The other day I used the book The Composition by Antonio Skarmeta to teach a reading strategies lesson. This is a gripping story about a boy who is living under a dictatorship and is asked by the government to write an essay about what his family does at night. He knows that his family is against the government and if he tells the truth, his father could get taken away.
I projected the book on my document camera and modeled using a Facts/Questions/Responses chart to leave tracks of my thinking. My students followed along with their own chart on a clipboard and recorded their own thinking as we went.
At the end of our lesson I had students identify lingering questions about the book. This is the chart that we created. Afterward, I had students talk through which questions were about the text and could probably only answer by inferring or predicting and which questions could be answered through research.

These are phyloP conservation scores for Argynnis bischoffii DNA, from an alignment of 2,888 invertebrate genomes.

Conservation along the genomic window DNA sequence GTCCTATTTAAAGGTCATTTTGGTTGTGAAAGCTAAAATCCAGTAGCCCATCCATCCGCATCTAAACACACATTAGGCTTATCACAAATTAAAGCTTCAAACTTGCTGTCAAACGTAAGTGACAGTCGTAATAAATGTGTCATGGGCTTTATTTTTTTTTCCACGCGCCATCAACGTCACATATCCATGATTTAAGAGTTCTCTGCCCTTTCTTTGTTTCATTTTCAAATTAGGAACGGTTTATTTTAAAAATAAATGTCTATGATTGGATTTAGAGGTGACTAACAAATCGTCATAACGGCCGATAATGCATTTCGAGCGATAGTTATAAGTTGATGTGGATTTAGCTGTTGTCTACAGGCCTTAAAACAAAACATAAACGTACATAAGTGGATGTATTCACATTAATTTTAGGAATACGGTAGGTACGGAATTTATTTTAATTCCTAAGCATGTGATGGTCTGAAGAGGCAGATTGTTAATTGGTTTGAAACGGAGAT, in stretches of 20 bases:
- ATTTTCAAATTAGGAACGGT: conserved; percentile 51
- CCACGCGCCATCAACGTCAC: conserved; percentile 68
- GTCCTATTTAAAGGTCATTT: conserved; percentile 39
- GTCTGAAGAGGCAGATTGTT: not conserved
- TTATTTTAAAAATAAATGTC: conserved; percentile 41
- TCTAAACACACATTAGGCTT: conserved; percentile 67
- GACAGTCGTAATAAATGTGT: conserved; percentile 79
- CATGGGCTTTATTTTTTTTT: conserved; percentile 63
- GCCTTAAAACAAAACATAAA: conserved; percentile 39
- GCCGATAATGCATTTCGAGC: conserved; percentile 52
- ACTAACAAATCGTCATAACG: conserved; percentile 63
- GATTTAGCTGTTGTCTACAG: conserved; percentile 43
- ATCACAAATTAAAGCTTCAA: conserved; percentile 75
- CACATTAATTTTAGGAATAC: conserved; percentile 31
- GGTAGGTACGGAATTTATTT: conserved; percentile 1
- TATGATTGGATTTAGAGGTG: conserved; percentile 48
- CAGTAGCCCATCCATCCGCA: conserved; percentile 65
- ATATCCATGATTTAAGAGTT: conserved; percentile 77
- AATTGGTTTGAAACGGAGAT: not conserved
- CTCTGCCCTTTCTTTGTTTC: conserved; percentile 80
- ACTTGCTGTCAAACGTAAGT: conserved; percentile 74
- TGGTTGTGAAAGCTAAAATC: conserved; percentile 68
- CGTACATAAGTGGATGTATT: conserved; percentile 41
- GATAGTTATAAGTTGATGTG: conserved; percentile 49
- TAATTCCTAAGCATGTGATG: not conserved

I marked questions that students knew they could research with a green flag. I marked questions that students thought they could research if they had a little more information or could talk to the author with an orange flag. Then, we identified some keywords that we might use in a search engine to find answers. Lastly, I asked for student volunteers who would look up the information and report back to the class.
I found that this lesson was really enriching for my students. They didn’t have a wide range of background knowledge on a dictatorship and they were very interested in learning more. The quality of their responses was rich and meaningful and I think that speaks to the quality of the text. Give them thought provoking books that will provoke thoughts!